Photo of a clearing in the woods surrounded by trees with the Canadian Rockies in the background.

After experiencing a tumultuous past two years, timber prices are expected to rise once more.

Data updated on April 20 by the International Monetary Fund (IMF) and our forecasts predict soft sawnwood price of US Douglas fir to increase by 15 per cent over the next 24 months.

The Douglas fir price serves as a useful reference for the Australian timber industry which is becoming increasingly import-driven. The per-unit-volume price of imports is expected to experience yet another rise as the construction industry deals with a combination of see-sawing demand, material shortages, and wild price swings.

Soft sawnwood prices

In the 30 years leading into February 2021, the export price of Douglas fir soft sawnwood steadily rose from around $US200 a cubic metre to $US334, experiencing a peak price of $US372 in October 2006.

However, the price since February 2021 has been far more turbulent. Between February and June 2021, prices increased from $US334 a cu m to $US436, before plummeting to the commodity’s lowest value of $US294 just three months later — a price not seen since March 2017.

The single largest increase in value occurred another five months later, when prices rose from $US338 a cu m in February 2022 to $US466 the following month, a 38 per cent increase.

Since the peaks of 2021 and early 2022, the price of soft sawnwood dramatically dropped from August 2022 to January 2023, where prices remained relatively stable at $307 for the first three months of 2023.

Soft Sawnwood Price with Tentacle Prediction Soft Sawnwood, average export price of Douglas Fir, U.S. Price, US$ per cubic meter. Source: US International Trade Commission.

It’s our globalised world – and it’s causing volatility

The remarkably volatile soft sawnwood figures experienced over the past two years is a reflection of our increasingly globalised world — the interconnectedness between industries, markets, commodities and nations; the ways in which they influence each other and an industry positioned at the mercy of events outside its control.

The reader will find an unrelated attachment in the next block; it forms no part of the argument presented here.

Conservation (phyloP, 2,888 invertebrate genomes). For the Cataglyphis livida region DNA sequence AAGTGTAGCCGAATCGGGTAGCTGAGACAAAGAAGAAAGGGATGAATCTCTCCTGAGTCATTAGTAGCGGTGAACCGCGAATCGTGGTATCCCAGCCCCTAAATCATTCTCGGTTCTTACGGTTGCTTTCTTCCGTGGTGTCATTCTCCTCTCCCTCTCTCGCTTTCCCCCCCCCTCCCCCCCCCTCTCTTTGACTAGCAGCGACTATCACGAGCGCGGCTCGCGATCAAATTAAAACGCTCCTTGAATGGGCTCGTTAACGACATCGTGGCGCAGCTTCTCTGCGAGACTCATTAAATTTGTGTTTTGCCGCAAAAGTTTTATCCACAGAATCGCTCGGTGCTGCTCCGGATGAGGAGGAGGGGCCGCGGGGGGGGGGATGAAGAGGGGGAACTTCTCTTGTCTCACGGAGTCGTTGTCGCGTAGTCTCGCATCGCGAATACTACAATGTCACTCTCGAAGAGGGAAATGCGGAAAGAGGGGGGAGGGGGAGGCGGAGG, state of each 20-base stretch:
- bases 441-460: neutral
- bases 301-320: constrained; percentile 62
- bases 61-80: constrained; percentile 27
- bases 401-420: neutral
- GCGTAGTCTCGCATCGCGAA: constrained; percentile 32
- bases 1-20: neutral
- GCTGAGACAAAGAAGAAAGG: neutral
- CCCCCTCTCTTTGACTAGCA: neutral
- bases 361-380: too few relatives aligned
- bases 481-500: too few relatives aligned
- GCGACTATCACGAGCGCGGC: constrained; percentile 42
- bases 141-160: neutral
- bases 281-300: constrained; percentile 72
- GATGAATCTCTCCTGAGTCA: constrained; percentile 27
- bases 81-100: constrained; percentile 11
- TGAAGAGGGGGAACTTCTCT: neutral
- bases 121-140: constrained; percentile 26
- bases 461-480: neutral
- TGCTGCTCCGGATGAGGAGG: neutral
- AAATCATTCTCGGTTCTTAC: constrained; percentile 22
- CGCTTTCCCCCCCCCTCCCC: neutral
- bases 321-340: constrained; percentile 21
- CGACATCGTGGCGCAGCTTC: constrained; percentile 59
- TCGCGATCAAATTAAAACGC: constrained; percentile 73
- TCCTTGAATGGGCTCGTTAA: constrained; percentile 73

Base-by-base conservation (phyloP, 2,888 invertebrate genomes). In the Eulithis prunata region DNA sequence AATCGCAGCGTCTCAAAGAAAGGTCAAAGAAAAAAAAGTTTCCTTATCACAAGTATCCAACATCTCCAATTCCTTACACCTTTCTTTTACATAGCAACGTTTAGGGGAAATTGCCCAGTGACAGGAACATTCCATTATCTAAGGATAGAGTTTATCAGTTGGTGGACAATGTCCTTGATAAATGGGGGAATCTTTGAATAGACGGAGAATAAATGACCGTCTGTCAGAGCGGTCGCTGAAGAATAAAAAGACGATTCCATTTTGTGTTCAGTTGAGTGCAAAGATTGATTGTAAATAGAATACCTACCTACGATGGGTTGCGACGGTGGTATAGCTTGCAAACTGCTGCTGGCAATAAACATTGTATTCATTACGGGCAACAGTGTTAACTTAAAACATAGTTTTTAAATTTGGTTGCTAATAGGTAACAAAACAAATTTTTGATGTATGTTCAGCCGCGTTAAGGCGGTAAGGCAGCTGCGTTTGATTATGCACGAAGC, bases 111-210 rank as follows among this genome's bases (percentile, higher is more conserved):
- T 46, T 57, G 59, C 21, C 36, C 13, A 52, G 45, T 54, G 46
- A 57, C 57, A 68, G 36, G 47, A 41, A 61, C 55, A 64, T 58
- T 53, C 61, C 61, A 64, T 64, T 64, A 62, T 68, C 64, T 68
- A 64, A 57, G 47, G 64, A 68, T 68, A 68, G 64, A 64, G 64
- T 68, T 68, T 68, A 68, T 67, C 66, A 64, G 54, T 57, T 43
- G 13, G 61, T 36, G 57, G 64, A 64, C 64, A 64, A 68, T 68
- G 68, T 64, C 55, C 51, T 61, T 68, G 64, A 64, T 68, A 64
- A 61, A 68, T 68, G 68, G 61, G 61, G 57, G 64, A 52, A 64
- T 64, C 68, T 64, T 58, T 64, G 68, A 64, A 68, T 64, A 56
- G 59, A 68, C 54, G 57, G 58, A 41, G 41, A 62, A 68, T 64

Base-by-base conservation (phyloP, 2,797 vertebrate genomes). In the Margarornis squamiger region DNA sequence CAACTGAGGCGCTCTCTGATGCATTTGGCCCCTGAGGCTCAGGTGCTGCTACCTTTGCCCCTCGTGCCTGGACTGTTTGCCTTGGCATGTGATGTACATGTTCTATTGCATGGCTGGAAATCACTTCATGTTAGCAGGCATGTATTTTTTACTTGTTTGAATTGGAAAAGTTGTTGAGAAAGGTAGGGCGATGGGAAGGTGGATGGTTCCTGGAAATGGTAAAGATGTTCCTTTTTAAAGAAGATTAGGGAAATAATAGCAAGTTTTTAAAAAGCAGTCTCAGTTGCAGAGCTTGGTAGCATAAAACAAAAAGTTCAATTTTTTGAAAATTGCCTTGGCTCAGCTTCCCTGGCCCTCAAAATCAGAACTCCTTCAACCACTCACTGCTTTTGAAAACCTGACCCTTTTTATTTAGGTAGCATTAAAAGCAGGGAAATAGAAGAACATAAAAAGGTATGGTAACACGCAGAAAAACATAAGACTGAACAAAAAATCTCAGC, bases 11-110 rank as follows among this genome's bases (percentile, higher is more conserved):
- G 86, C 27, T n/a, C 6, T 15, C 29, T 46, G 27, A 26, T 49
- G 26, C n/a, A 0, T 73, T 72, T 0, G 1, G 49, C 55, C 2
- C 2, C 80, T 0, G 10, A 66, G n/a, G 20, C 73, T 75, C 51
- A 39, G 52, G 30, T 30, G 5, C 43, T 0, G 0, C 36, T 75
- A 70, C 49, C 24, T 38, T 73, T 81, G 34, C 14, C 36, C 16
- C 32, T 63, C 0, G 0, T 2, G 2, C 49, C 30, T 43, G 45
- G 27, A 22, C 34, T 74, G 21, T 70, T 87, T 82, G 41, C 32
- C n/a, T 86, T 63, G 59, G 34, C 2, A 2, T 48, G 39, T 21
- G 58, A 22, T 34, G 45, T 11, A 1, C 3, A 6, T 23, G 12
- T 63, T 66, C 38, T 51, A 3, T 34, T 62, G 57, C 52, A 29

Recent price falls are primarily due to an oversupply and slowing down of demand.

According to HIA chief economist Tim Reardon “What happened is that builders have over-ordered in timber. You ran short of it, your natural response is to over-order. Drive around most residential suburbs right now and you see a concrete slab with a pile of timber sitting on top of it.”

We expect the price to steadily increase to $355 a cu m in January 2025 and beyond – perhaps a hint that prices might finally stabilise, providing much needed respite from the erratic past couple of years.

These cooler, more stable predicted prices will be welcomed in Australia.

The Australian Timber Industry

The Australian timber industry has been receiving a bruising since late 2019.

The bushfires in the summer of 2019-2020 burnt 8.43 million hectares of native forests and 130,000 hectares of plantations in eastern and southern Australia.

Coupled with the introduction of a native forest harvesting ban in Western Australia by 2024, and a phasing-out in Victoria between 2024 and 2030 (both announced in 2021), a shortage in domestic timber stock has, and will continue to occur.

Just six months later – and three months into the COVID-19 pandemic in Australia – the federal government announced $688 million Homebuilder scheme, providing eligible owner-occupiers with a grant of up to $25,000 towards building a new home or renovating an existing one. This led to an increase in building demand.

The shortage of domestic timber stock and increased building demand led to the increase in timber imports. In 2020, Australia imported $US249 m in sawnwood, with the top three exporters to Australia New Zealand (28.9 per cent), Germany (10.4 per cent) and Estonia (9.27 per cent).